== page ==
Accelerators, venture capitalists, and founders—K-drama Start-Up‘s synopsis enthralled me, since I’m a Silicon Valley native who’s worked for actual startups like Uber and Stripe. This Netflix original K-drama stars Bae Suzy as Seo Dal-mi, a hopeful entrant to the startup world. Alongside her, Nam Joo-hyuk plays Math Olympiad champion and fellow startup aspirant Nam Do-san; Kang Han-na plays Dal-mi’s older sister Won In-jae, who also aspires to break free of her stepfather’s controlling grasp by founding her own company. Kim Sun-ho‘s investor character Han Ji-pyeong rounds out the main cast.
However, despite the drama’s name and the promises its synopsis makes, Start-Up doesn’t stray too far from stereotypical Korean drama tropes. Yet, it lends prominence to a growing part of South Korea’s economy, and a world that offers South Korea’s youth better opportunities than a traditional chaebol career may afford. So what exactly does this series look like from a tech insider’s perspective?
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Let’s start with what Start-Up gets right. At least at a high level, the series correctly portrays basic facts about how startups work, and accurately uses technical terms to portray software development.
Nam Do-san’s company, Samsan Tech, works on image recognition software. True to how image recognition software sometimes experiences flaws in real life (or in American TV shows about startups), Samsan Tech’s computer vision platform labels Nam Do-san’s father’s face as a “toilet,” resulting in a humorous beat-down.
Samsan Tech’s shabby headquarters also capture the essence of many startups’ first offices. Nam Do-san and his two co-founders work out of a cramped room with spare furnishings and poor lighting, not unlike the mythical “garages” that many Silicon Valley startups spawn from.
At least in its first four episodes, Start-Up makes a good effort to introduce audiences to various tech industry concepts. Beyond the realistic portrayal of Samsan Tech’s circumstances, the drama also explains how accelerators work, through the fictional “Sandbox.” Audiences also see Dal-mi’s father pitching his idea (essentially, UberEats) to investors, while Dal-mi herself pitches a concept not too different from cloud kitchens to her grandmother. Viewers who actually work in the tech industry will find these references mildly amusing, while viewers from outside the industry will appreciate recurring text overlays that explain concepts like “angel investor.”
However, the drama still chooses artistic license over accuracy in many cases. Some characters incorrectly refer to Amazon as a venture capital firm, and the series considerably simplifies the process of applying to enter an accelerator. While these inaccuracies will make Silicon Valley insiders cringe, at least Start-Up generally gets the spirit of tech entrepreneurship right.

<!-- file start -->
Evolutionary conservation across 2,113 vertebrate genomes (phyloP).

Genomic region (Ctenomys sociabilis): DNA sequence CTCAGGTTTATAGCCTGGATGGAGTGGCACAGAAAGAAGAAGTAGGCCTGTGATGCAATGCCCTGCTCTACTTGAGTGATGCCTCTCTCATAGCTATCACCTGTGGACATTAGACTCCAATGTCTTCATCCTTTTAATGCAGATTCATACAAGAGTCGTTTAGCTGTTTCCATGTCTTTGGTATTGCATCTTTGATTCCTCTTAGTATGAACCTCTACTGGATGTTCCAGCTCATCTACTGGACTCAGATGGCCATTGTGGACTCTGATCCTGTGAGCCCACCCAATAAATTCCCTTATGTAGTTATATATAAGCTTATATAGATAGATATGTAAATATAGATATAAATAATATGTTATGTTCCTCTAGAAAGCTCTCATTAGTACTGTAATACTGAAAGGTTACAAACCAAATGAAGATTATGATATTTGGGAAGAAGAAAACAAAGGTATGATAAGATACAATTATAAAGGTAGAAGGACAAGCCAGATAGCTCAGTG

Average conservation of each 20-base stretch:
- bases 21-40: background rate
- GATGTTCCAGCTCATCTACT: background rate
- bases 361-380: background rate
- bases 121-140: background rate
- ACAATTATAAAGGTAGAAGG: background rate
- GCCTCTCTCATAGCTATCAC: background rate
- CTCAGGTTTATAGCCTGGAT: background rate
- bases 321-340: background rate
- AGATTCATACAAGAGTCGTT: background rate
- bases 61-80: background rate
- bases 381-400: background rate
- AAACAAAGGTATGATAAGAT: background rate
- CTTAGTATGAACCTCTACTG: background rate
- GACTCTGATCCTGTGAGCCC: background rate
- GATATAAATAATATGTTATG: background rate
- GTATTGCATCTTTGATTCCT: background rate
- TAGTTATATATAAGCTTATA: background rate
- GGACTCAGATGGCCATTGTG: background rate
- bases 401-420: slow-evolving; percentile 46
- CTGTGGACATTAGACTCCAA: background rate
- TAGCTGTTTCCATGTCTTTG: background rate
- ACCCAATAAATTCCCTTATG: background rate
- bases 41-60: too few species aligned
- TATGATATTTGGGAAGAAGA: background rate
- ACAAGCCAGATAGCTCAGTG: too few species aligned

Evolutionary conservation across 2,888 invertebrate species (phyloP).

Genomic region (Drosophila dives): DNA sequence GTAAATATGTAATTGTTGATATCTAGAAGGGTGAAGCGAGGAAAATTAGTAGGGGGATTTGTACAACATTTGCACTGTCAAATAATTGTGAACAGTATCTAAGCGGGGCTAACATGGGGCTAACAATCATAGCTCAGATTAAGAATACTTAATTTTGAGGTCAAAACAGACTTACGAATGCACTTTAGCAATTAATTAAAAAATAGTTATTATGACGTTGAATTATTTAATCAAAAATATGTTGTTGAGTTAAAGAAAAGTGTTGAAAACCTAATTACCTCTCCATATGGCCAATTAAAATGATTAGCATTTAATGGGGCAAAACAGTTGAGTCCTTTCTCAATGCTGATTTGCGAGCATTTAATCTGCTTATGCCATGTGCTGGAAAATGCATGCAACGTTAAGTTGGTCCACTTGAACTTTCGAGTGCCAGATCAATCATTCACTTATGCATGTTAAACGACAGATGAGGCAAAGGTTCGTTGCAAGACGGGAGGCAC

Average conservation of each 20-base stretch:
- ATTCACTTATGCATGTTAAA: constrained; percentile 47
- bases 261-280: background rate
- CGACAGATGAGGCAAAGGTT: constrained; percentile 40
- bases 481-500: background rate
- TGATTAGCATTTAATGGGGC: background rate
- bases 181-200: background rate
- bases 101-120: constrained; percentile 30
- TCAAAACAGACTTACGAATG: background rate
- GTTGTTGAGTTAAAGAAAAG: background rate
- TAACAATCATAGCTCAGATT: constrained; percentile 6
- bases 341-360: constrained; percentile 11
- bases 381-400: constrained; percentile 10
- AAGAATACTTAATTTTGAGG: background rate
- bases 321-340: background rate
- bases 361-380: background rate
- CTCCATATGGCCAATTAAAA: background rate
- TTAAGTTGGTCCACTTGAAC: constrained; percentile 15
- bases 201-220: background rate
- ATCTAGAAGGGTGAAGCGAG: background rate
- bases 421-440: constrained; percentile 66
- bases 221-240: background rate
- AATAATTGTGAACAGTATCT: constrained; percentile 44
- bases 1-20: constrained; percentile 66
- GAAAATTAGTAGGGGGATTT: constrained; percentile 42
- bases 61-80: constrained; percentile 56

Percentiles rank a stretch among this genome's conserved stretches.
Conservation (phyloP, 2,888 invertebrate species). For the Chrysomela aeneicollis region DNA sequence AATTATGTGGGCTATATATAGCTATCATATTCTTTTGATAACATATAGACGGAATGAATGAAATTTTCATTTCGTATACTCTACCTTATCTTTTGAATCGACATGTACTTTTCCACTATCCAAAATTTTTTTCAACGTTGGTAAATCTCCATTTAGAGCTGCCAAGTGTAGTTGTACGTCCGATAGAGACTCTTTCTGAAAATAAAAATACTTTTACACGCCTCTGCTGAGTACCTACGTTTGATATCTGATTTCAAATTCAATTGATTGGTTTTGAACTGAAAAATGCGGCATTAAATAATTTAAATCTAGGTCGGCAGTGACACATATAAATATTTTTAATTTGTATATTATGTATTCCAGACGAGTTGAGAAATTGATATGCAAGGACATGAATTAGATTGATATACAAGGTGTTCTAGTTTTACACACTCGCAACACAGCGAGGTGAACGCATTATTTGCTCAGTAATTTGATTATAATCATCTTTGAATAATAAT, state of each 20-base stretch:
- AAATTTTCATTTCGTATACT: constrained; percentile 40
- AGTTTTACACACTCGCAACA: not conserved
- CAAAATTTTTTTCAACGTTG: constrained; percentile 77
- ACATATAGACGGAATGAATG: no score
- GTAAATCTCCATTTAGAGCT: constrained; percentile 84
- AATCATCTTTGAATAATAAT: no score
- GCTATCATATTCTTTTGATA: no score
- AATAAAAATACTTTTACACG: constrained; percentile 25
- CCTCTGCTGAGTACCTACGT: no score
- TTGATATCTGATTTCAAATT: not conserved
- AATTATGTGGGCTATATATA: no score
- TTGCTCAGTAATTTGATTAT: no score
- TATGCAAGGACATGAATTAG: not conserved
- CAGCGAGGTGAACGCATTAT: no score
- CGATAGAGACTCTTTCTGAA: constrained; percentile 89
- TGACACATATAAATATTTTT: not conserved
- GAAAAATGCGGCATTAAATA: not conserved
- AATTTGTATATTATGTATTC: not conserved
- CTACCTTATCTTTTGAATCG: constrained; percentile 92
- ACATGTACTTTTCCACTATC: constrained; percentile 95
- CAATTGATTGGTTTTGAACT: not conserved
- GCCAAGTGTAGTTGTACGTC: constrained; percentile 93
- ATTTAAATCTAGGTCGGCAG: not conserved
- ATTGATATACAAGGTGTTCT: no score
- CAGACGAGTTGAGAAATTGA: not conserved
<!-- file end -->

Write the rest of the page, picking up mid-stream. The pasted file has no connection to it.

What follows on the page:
Victim of K-drama Tropes?
Despite all this, Start-Up struggles to distance itself from the typical tropes that plague Korean dramas. While this will please stalwart K-drama fans, it limits the show’s ability to attract more diverse audiences.
Without revealing too much, the drama’s first four episodes already build the foundations of love triangle centered around Dal-mi. Nam Do-san and Won In-jae also both have disapproving parents to prove wrong, while Han Ji-pyeong stumbles upon childhood linkages with the other characters. While startup cofounders sometimes date each other in real life (nor is it uncommon for investors to romantically pursue female founders), Start-Up seems to center around these romantic relationships rather than the startups themselves. Amidst the #MeToo movement and numerous sexual harassment scandals in Silicon Valley, Western viewers may find this conflation of romance and entrepreneurship more disturbing than touching.
That said, Start-Up is not unlike how previous Korean dramas like Hotelier or Midas employed similar tropes to great effect. In Hotelier, Bae Yong-joon plays a private equity shark seeking to buy a failing hotel; he gets into a love triangle with the hotel’s general manager (Kim Seung-woo) over a hotel worker (Song Yoon-ah). In Midas, Jang Hyuk plays a rockstar lawyer who climbs his way up the ladder in the world of M&A, with a corresponding love triangle to boot. Both series were produced in an era where finance and professional services were the dominant paths for talented young people to work their way up in the world.
Therefore, it’s actually quite notable that Start-Up occurs in the world of tech companies, rather than in high finance. That the series highlights the startup scene is emblematic of a modern South Korea aspiring to become a world-class home for innovation. Indeed, contemporary South Korea has a number of successful tech startups, and the nation’s flagship internet company Naver operates the preferred chat app in Japan, Indonesia, Taiwan, and Thailand. Alongside Search: WWW, Start-Up shows young South Koreans that the tech industry is a path towards upward mobility in their lives.
When I first heard about the series, I had hoped Start-Up would be South Korea’s answer to HBO’s Silicon Valley. While I was disappointed by the series’ initial direction and over-reliance on typical K-drama tropes, I’m hopeful that the drama will actually expose young people in South Korea (and beyond) to the possibilities that tech startups afford. K-drama tropes aside, Start-Up manages to ground itself in an approachable and spiritually authentic portrayal of the tech world.
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Start-Up (Korean: 스타트업)—South Korea. Dialog in Korean. Directed by Oh Choong-Hwan. First released October 17, 2020. Starring Bae Suzy, Nam Joo-hyuk, Kim Sun-ho, and Kang Han-na.
We reviewed Start-Up based on the first four episodes available on Netflix. New episodes of Start-Up start streaming every Saturday and Sunday on Netflix worldwide.